All 116,000 Polk County Public Schools students are getting their own electronic device, thanks to a $28 million grant from the federal government, along with other state funding, Superintendent Frederick Heid announced during a Thursday morning press conference.

“Our one-to-one initiative and digital learning initiative really supports our students and our teachers to take learning to the next level,” Heid said. “We're calling it an ‘Always On’ learning experience because no longer are students really restricted to those classroom hours. What the device will allow them to do is, even when they leave campus, they'll continue to have access to their content and the information that they need. So you can continue to explore.”

The move has been years in the making, with district officials applying for and receiving the grant last year as part of former Superintendent Jacqueline Byrd’s vision for the district. It is also a major part of Heid’s strategic plan.

Elementary school students will receive an iPad and a hardened case with keyboard, which Heid said will allow them to learn “21st century skills,” as well as keyboarding skills. Middle and high school students are getting a Dell or HP laptop.

While some schools have already gotten devices, other that have buildings that need a technology upgrade will be getting theirs throughout September and October.

In spring 2020, as the COVID-19 pandemic settled in, Byrd distributed electronic devices to all 105,000 students. Heid said these devices will either be in addition to the ones handed out in 2020 or will replace them.

“We've had a refurbishment/replacement process in Polk County for a number of years,” Heid said. “And so as the device ages out, it's replaced. We're not trying to replace the entirety of our inventory. In this case, because we're doing a wholesale deployment, what we will do is we are actually budgeting every year in anticipation of having to replace those devices.”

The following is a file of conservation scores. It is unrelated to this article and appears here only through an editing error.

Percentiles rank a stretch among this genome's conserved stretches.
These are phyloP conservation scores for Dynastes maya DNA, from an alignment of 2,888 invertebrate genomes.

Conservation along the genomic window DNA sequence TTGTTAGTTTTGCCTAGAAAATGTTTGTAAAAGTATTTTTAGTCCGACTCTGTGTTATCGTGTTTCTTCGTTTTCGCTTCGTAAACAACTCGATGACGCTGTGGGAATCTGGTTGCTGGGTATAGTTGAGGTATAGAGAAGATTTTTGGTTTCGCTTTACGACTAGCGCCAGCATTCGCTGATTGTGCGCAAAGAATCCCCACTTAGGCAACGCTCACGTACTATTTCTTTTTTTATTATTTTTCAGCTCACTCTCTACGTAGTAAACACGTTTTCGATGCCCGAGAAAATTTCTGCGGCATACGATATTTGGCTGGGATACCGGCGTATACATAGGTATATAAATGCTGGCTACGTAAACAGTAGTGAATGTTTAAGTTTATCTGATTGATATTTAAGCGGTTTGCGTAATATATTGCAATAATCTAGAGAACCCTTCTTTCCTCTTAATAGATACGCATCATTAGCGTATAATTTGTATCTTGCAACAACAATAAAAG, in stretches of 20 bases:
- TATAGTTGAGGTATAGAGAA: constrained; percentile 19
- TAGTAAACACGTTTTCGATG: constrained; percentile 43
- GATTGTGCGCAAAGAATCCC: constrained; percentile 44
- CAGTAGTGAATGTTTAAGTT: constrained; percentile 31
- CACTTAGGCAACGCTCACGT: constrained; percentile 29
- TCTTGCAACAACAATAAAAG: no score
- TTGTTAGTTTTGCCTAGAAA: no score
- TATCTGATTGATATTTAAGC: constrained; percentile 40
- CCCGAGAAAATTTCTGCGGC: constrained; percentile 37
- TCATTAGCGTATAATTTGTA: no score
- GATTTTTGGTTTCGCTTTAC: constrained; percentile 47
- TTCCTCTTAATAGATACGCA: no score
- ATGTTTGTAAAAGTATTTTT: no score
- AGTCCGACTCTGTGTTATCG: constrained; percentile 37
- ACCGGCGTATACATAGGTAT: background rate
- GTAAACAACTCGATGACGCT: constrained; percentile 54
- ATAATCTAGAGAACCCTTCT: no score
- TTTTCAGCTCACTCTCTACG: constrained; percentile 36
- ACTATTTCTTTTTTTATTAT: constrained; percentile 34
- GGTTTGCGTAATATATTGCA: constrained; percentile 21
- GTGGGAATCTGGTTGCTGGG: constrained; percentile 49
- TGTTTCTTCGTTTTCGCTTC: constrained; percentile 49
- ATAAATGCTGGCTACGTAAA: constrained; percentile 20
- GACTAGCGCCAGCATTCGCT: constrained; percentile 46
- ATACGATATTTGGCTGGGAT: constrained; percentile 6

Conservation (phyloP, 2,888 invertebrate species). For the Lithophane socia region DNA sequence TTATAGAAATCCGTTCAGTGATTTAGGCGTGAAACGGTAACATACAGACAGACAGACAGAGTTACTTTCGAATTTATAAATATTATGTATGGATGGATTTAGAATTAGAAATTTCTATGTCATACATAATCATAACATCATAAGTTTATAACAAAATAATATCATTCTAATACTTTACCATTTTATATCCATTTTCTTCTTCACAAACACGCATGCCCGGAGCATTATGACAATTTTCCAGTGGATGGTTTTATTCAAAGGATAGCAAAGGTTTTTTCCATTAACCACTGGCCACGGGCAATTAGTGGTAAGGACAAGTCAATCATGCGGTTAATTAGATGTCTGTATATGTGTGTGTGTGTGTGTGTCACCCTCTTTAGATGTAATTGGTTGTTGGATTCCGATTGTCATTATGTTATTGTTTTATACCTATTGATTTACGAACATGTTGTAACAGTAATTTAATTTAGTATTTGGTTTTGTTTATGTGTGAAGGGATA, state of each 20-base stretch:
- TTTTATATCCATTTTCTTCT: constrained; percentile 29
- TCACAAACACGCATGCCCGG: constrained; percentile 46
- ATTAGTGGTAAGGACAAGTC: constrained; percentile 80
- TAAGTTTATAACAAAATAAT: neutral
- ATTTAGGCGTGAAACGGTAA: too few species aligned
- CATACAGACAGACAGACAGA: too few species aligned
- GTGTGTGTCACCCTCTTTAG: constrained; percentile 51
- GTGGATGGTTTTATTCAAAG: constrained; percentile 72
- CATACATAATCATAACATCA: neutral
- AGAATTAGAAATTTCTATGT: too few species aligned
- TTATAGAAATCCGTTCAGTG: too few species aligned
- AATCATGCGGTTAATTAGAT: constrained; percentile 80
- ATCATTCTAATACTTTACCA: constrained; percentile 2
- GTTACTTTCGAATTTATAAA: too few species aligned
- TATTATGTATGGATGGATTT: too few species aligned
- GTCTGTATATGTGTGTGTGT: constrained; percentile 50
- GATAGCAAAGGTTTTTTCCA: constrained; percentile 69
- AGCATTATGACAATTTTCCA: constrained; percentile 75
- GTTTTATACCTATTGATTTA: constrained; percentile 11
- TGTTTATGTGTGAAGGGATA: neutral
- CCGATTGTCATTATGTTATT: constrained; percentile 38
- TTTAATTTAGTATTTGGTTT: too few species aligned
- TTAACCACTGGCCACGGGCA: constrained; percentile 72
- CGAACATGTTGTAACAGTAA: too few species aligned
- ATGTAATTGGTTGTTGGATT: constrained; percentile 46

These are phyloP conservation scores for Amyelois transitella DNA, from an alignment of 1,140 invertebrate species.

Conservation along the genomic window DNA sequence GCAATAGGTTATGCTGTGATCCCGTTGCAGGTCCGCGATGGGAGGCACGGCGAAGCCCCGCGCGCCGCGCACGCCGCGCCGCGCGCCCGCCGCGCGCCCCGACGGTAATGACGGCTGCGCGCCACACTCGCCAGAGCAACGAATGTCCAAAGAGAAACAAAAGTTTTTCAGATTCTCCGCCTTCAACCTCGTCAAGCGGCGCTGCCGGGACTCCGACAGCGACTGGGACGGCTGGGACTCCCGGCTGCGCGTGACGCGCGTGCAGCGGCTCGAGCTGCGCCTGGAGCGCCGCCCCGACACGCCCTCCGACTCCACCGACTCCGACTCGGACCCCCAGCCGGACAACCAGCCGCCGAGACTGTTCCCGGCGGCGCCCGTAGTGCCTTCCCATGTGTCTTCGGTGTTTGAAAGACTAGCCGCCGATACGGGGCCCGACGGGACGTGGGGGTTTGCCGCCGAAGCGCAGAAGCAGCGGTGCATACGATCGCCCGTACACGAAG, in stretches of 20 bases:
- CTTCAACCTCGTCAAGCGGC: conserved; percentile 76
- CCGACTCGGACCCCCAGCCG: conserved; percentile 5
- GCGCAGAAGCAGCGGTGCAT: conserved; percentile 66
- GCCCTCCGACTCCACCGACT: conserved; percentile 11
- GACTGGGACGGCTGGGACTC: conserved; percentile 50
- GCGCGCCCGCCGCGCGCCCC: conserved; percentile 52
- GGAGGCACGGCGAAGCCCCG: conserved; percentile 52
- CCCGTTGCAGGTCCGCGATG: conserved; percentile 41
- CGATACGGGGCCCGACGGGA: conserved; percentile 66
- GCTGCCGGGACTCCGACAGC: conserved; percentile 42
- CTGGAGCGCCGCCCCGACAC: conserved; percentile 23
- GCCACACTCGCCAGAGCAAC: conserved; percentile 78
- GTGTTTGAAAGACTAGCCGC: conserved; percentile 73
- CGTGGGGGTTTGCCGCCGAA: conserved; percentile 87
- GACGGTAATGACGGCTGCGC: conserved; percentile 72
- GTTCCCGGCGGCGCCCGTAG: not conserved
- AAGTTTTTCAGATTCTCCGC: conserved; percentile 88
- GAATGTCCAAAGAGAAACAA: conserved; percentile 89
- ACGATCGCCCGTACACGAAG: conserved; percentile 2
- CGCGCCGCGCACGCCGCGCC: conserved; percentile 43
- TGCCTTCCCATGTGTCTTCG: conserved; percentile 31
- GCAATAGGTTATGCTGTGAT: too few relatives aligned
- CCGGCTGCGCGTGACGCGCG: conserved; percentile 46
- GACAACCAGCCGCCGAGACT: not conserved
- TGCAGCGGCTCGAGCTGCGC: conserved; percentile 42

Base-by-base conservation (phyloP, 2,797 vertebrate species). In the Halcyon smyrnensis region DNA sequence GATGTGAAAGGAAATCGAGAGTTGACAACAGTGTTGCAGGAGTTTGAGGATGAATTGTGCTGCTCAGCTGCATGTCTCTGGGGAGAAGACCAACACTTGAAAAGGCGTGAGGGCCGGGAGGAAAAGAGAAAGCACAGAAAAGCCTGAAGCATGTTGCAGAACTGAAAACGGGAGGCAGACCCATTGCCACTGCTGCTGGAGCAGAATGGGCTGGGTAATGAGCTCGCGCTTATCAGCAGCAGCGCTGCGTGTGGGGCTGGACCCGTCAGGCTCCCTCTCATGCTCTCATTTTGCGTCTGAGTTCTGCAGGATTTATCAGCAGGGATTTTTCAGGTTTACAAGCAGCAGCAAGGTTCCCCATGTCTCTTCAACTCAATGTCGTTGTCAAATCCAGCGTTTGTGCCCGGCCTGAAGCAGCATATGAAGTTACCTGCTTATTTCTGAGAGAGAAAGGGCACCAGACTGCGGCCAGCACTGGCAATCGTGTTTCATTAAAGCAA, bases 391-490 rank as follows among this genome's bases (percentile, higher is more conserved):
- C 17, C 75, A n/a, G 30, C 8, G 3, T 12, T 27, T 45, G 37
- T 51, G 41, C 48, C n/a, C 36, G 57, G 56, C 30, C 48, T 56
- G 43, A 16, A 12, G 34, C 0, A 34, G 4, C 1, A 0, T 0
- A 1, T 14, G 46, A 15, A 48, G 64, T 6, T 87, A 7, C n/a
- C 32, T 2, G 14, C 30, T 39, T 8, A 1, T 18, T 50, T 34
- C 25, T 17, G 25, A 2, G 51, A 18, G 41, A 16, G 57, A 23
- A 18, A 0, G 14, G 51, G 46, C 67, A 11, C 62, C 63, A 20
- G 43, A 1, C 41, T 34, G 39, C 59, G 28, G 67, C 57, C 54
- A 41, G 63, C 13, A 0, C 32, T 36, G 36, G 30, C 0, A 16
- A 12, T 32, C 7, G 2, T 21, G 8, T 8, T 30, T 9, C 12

The superintendent said the shelf life for iPads is three to five years and, for laptops, two to four years.

The devices will have controls embedded in them that stops students from going to any inappropriate websites, with a filtering system that meets or exceeds all state and federal requirements. Some sites that are blocked are social media sites.

“It also has a notification process and it does notify parents and it does notify us — that notification goes to different individuals — so should a student go online and search a topic that's a school-safety related issue, that goes to our safe schools office and then they report it to law enforcement and to the school and we follow up immediately with the student,” Heid said. “That includes things such as if a student were to search about self-harm, or anything else related to mental health that goes through safe schools and those students get the supports that they need. If they search for another inappropriate term or are looking for images, then we get a notification and the school administration will address that on campus with the student and the family in a follow-up.”

Heid said a program they will be using includes a report sent to parents at the end of every month with a list of everything their child had searched on their device.

“That allows the parent to sit down with your child and say, ‘Why are you looking at these terms?’ and have a meaningful conversation with your child,” Heid said, adding that it was used in his previous school district in Illinois and helped him as a parent talk with his own son.

He compared the teaching capabilities to when he was in school, when a book would have an italicized word and he would look it up in the glossary in the back of the book.  Now, a student can hover their mouse over the word and the definition will pop up, along with a video about it. 

PCPS Superintendent Frederick Heid